This month marked an important milestone for financial markets across the EU, as the long-anticipated Sustainable Finance Disclosure Regulation (SFDR) came into effect. Asset managers and other entities offering financial products in the EU will have to disclose the reality of their sustainability claims, regardless of whether they purport to be offering sustainability-related products or not. The main objective of the regulation is to ensure that financial market participants can finance growth in a sustainable manner. Steven Maijoor, Chair of the ESAs Joint Committee, also said about SFDR’s purpose, “It will provide a strong basis to improve ESG reporting and combat greenwashing.”
It is crucial that we do view the existing version of SFDR as, in Maijoor’s words, a “basis”, or better – a first step along the long road to battling greenwashing. In its current form the SFDR is not a panacea. When looking at the details of the SFDR, it is hard not to feel a tinge of disappointment – the post-consultation consolidation from the initial draft saw a total of 50 sustainability indicators (named principal adverse impacts (PAI) by SFDR) reduced to 32 and of these only 14 are mandatory. Similarly, of the “additional” impacts, respondents can now report on half the number of indicators and still meet minimum requirements.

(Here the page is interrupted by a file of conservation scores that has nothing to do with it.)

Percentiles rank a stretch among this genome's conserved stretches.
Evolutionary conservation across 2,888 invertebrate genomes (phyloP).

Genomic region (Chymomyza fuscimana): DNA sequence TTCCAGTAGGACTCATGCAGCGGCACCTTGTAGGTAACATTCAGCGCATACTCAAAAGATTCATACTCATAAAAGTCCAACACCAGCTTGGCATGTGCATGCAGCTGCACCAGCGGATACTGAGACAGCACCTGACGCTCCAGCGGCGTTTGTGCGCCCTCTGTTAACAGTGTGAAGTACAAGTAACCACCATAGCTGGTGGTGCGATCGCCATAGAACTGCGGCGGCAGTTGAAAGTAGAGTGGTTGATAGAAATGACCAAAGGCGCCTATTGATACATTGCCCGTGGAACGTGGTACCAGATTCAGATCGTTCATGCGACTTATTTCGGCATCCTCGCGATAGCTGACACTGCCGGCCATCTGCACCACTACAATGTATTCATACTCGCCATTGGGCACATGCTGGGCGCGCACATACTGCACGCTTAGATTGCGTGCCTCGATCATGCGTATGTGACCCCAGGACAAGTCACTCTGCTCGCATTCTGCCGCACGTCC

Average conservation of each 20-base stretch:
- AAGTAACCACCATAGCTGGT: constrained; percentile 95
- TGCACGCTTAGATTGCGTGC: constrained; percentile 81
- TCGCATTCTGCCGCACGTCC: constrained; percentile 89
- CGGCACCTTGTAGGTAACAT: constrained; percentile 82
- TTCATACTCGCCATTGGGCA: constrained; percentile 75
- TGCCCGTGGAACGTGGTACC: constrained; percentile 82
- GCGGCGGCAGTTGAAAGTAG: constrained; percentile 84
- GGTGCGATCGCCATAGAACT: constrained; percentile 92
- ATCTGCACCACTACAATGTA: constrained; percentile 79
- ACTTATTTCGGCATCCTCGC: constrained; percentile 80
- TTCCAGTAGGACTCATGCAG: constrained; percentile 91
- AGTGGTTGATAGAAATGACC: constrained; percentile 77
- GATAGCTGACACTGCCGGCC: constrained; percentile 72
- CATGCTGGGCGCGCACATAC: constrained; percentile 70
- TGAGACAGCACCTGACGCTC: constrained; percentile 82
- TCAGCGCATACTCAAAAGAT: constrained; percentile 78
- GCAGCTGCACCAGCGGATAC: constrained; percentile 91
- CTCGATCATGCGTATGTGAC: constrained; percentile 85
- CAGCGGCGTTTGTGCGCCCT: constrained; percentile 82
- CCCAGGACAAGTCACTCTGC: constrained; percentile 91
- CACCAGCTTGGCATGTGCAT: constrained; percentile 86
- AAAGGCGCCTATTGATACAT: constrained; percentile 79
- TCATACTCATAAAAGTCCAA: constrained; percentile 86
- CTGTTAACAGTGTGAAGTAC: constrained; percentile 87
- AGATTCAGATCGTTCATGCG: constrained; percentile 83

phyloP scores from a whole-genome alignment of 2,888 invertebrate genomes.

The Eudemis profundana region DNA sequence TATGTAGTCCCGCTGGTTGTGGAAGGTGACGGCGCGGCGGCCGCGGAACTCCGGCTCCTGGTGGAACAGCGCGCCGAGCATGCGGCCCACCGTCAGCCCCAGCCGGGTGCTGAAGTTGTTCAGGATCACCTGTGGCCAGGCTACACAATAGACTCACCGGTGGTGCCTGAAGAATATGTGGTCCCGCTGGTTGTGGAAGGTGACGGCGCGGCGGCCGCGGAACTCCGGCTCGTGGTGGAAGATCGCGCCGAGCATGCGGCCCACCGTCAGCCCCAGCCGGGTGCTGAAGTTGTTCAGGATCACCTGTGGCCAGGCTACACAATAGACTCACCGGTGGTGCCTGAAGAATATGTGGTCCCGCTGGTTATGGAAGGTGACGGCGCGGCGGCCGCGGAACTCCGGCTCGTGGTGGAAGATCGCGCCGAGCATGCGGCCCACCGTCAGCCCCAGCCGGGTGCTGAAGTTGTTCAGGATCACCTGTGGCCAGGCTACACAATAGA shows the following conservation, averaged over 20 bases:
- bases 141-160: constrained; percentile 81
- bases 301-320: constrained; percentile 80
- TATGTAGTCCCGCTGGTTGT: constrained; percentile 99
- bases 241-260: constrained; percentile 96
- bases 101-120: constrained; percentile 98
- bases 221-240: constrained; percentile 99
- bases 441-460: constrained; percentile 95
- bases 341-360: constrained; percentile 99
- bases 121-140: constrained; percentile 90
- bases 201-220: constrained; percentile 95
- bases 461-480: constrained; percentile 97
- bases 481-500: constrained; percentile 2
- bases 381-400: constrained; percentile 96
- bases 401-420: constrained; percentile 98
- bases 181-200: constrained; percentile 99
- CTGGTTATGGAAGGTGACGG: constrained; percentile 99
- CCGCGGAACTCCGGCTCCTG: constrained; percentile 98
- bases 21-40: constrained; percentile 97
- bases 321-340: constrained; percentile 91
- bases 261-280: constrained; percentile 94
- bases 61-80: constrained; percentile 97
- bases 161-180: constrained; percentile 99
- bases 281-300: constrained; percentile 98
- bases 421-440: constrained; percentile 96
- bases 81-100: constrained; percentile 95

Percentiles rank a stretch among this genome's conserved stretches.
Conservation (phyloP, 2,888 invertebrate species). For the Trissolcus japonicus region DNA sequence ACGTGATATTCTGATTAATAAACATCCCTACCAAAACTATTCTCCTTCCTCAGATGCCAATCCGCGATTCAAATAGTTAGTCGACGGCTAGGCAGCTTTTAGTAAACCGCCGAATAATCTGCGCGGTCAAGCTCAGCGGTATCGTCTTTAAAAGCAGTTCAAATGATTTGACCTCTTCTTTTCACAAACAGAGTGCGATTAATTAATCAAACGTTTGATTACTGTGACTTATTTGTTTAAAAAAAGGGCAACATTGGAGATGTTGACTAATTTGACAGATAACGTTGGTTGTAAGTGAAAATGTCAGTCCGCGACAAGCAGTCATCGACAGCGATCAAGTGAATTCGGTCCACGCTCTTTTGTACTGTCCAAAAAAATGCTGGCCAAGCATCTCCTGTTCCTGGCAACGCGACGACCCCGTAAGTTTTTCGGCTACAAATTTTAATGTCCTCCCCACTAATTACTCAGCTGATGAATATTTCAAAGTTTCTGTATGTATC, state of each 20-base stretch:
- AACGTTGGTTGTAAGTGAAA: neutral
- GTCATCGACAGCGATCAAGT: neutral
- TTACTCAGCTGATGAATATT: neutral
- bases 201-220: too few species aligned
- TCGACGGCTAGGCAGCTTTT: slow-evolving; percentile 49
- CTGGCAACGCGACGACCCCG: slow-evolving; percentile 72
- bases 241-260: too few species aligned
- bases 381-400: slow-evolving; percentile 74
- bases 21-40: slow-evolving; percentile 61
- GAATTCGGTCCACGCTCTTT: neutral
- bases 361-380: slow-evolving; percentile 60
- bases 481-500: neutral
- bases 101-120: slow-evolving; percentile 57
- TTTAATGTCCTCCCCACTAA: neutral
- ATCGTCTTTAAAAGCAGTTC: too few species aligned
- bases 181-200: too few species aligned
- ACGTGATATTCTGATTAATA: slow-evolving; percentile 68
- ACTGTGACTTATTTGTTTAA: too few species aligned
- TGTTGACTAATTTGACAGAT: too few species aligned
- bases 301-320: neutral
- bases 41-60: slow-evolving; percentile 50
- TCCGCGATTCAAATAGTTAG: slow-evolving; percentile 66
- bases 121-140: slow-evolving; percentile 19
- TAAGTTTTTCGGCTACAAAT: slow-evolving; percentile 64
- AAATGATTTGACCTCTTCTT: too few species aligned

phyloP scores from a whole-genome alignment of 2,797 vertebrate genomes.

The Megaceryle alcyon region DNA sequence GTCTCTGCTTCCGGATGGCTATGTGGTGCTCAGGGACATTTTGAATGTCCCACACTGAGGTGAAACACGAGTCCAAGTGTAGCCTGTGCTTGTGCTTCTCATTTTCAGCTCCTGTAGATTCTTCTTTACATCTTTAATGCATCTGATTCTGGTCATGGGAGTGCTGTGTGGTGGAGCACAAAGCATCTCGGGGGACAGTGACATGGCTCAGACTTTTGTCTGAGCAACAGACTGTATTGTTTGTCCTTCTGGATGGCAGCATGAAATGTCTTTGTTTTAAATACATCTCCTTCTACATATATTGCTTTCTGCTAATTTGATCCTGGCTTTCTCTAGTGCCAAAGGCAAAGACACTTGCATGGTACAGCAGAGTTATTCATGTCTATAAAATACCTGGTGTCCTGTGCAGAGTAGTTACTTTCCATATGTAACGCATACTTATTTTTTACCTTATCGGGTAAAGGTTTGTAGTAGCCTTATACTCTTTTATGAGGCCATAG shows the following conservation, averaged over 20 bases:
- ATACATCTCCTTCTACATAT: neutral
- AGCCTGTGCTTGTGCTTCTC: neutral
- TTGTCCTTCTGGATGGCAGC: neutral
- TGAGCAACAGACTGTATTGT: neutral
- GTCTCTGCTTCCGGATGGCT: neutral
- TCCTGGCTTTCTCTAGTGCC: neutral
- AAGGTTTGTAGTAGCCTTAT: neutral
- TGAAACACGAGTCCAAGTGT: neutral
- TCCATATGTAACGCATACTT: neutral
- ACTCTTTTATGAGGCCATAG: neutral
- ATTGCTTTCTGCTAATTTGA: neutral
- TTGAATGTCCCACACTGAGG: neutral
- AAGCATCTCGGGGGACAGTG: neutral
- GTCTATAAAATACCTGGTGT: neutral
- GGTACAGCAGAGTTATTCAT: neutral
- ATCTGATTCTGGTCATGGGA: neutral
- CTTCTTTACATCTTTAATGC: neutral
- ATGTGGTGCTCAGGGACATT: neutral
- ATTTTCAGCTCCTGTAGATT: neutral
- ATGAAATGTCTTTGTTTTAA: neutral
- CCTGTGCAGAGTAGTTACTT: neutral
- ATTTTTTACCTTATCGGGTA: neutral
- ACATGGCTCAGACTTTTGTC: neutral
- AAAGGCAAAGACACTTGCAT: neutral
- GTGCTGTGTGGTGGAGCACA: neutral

Even the mandatory indicators seem somewhat of a blunt tool. The diversity issue falls short of expectations covering only gender (with no sign of ethnicity, sexuality or disability). Furthermore, while there are expected mandatory environmental indicators such as GHG emissions, exposure to deforestation is voluntary. The most surprising optional criteria lie in the social impacts. A company can meet the mandatory minimum requirements, despite excluding human rights and child labour issues – which bizarrely fall within the voluntary disclosure.
The SFDR disclosure can be seen as the much-needed nudge to improve data collection practices in financial institutions. We cannot, however, rely on it to eliminate greenwashing – not until we see issues such as human trafficking, deforestation, discrimination and CEO pay ratios as being embedded in the minimum requirements.
Author: Rosanna Greenwood